It has its own climate, more akin to that of central Europe than England. Winters are colder, summers hotter and drier although frosts can occur in any month of the year.
A few hundred years ago the Brecklands had sandstorms and shifting dunes. It was the nearest thing Britain had to a desert.
But throughout this century the wilderness has been dwindling, smothered by conifer plantations and intensive agriculture. What remains of the huge sweep of close cropped grass and heather is fragmented and degraded.
Last-ditch efforts are underway to save what remains and attempt to recreate lost heathland. Last week John Gummer, Minister of Agriculture, announced increases in the payments available to farmers within the Brecklands Environmentally Sensitive Area, created four years ago.
Within this area farmers who promise to manage the land in a way which should help preserve its unique character qualify for state payments. Grazing animals on the poor pasture is one method.
The European Community has also recently granted the Norfolk and Suffolk wildlife trusts and the Royal Society for the Protection of Birds (RSPB) pounds 250,000 towards Breckland conservation projects. Yesterday, English Nature, the Government's wildlife conservation arm, launched its strategy to save the habitat.
Poor, acidic sandy soil on top of chalk is the key to the area's strangeness. Stone Age man cleared the thin overlying woodland about 5,000 years ago to improve deer hunting and graze sheep. The Normans brought rabbits, which were farmed in vast warrens for their fur and meat. They were fed during winter and predators such as foxes were controlled. The rabbits' endless eating and burrowing kept the vegetation short and large areas of sand exposed.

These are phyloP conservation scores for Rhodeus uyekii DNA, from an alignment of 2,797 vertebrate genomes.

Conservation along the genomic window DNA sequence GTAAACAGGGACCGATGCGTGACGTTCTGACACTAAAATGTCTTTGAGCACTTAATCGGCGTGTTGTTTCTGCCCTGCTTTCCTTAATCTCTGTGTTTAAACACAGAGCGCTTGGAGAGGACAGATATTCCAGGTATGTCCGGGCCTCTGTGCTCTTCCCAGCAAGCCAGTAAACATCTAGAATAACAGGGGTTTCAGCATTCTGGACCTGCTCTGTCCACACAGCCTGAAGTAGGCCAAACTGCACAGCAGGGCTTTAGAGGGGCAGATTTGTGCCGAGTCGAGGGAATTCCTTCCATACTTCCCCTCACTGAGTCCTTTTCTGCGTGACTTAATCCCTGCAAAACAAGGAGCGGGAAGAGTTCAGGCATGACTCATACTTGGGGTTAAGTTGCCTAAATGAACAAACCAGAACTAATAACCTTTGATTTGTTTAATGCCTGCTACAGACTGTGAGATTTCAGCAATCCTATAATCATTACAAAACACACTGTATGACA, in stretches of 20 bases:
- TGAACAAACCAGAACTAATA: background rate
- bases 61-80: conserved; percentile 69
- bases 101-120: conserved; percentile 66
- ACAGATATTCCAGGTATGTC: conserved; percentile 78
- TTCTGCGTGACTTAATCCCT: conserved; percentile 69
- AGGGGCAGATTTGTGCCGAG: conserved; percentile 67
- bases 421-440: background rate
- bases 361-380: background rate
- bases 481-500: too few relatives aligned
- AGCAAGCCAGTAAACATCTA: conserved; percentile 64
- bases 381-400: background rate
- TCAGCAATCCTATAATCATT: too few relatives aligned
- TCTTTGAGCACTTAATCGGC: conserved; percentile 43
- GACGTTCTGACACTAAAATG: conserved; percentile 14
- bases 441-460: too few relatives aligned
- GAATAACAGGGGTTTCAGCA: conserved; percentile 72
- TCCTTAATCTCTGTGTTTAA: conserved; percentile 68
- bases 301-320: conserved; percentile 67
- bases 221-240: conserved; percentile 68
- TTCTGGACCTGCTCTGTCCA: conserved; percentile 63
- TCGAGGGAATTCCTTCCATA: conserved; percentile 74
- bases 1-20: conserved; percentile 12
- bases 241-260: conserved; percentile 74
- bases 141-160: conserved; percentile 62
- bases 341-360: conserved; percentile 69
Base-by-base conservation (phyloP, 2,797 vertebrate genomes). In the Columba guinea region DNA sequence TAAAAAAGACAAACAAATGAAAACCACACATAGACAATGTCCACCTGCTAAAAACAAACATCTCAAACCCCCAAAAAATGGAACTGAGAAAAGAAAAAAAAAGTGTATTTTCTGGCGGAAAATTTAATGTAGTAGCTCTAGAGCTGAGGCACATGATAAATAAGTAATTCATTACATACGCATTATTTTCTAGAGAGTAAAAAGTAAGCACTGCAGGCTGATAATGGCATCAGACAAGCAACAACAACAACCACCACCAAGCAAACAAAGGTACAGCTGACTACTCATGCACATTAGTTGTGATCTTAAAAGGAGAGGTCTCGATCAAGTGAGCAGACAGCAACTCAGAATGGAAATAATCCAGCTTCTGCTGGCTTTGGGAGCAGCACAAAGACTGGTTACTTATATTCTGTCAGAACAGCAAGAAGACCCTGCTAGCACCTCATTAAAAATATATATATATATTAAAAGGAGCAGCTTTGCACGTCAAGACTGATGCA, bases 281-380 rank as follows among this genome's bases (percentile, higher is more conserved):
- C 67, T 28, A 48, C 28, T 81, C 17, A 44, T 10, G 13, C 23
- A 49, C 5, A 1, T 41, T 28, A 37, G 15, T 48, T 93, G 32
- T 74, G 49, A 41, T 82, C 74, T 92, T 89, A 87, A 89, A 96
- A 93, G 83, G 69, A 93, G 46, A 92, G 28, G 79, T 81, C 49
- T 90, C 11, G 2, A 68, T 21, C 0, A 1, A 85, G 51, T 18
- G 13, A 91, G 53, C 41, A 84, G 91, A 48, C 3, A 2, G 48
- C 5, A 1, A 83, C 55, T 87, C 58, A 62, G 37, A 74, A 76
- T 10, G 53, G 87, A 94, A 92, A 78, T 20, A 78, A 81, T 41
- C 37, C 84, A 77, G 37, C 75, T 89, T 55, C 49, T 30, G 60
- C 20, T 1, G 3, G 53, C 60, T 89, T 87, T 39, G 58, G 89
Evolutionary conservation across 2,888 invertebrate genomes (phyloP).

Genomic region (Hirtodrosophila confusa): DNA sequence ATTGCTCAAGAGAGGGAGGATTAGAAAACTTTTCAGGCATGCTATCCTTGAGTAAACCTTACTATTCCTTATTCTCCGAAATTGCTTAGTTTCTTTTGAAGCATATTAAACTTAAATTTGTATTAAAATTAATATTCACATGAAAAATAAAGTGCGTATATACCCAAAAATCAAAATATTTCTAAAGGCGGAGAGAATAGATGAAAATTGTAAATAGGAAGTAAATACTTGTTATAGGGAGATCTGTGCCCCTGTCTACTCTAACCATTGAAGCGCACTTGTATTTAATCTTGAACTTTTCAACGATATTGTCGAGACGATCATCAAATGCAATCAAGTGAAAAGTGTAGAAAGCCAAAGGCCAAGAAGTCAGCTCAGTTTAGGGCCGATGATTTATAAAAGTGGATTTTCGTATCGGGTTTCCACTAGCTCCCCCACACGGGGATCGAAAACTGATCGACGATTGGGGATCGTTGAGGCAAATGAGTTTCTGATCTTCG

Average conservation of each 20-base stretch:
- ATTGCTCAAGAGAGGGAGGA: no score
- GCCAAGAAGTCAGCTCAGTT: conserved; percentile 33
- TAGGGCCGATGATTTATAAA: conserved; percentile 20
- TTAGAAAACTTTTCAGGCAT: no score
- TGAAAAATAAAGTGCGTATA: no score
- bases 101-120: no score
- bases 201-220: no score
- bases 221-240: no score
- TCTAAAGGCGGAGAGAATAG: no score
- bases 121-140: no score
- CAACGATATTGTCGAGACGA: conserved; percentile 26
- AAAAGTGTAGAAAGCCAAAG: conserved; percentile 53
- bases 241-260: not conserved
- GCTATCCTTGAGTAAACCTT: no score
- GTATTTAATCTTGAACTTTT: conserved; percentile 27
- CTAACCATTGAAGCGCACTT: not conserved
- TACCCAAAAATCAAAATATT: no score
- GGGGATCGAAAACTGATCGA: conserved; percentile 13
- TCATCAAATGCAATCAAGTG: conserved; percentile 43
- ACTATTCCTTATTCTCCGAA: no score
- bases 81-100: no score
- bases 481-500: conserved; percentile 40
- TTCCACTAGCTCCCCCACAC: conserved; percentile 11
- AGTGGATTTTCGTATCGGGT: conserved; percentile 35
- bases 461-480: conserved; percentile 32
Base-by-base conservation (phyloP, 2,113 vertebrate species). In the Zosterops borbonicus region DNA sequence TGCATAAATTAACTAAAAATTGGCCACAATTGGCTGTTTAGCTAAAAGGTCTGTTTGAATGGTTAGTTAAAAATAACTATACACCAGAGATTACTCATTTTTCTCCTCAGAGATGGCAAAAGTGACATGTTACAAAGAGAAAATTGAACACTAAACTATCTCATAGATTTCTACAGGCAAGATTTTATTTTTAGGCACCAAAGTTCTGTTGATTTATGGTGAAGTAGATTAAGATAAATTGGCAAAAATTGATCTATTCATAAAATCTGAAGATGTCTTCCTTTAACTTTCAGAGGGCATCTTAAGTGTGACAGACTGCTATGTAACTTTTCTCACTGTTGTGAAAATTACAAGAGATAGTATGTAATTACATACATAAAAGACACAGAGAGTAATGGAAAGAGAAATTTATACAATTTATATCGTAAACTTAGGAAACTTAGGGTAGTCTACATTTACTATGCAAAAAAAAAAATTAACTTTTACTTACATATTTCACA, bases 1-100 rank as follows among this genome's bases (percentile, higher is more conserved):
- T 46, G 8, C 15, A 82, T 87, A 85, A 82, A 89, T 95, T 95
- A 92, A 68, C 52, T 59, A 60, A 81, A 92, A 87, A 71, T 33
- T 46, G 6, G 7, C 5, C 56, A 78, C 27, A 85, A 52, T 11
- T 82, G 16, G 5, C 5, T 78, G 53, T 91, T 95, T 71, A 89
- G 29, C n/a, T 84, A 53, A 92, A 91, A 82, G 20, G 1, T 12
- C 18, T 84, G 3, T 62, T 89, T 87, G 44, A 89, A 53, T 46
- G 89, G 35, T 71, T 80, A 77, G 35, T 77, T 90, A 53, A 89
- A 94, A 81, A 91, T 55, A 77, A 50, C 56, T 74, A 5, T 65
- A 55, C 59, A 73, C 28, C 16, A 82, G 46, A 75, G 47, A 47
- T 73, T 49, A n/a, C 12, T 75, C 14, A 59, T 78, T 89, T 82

Shifting agriculture was practised for centuries, ploughing land and using it for crops for a few years before abandoning it as fertility dwindled. The word breck means abandoned field.
The Brecklands were an infertile, abused land - yet it was the abuse that gave it a unique assembly of plant and animal species. At the begining of this century there were 29,000 hectares of heathland and dry grassland in Breckland. Today, less than a quarter remains. Since the Twenties, the Forestry Commission's huge Thetford forest has grown up in the centre. From the outside arable farming has thrust in, made viable by fertilisers. The widening of the A11 road is chewing up further tracts.
Pine and birch trees and gorse are encroaching. Air pollution puts nitrate and ammonia in the rainfall which acts as a fertiliser, encouraging rapid grass growth which crowds out the characteristic plant species.
The stone curlew is one of the area's most prized and threatened species. Of the 160 breeding pairs left in Britain about 100 live here. These handsome, yellow-eyed birds, which mate for life, scoop out a shallow sandy nest on the ground and prefer very short grass so that they can watch out for predators, such as stoats.
But rabbits remain a thorny issue. Farmers hate them because they eat crops, yet they are more essential to conserving Breckland than sheep. Paul Dolman, an ecologist at the University of East Anglia, says the Environmentally Sensitive Areas scheme should be amended to pay farmers to put up rabbit-proof fencing.
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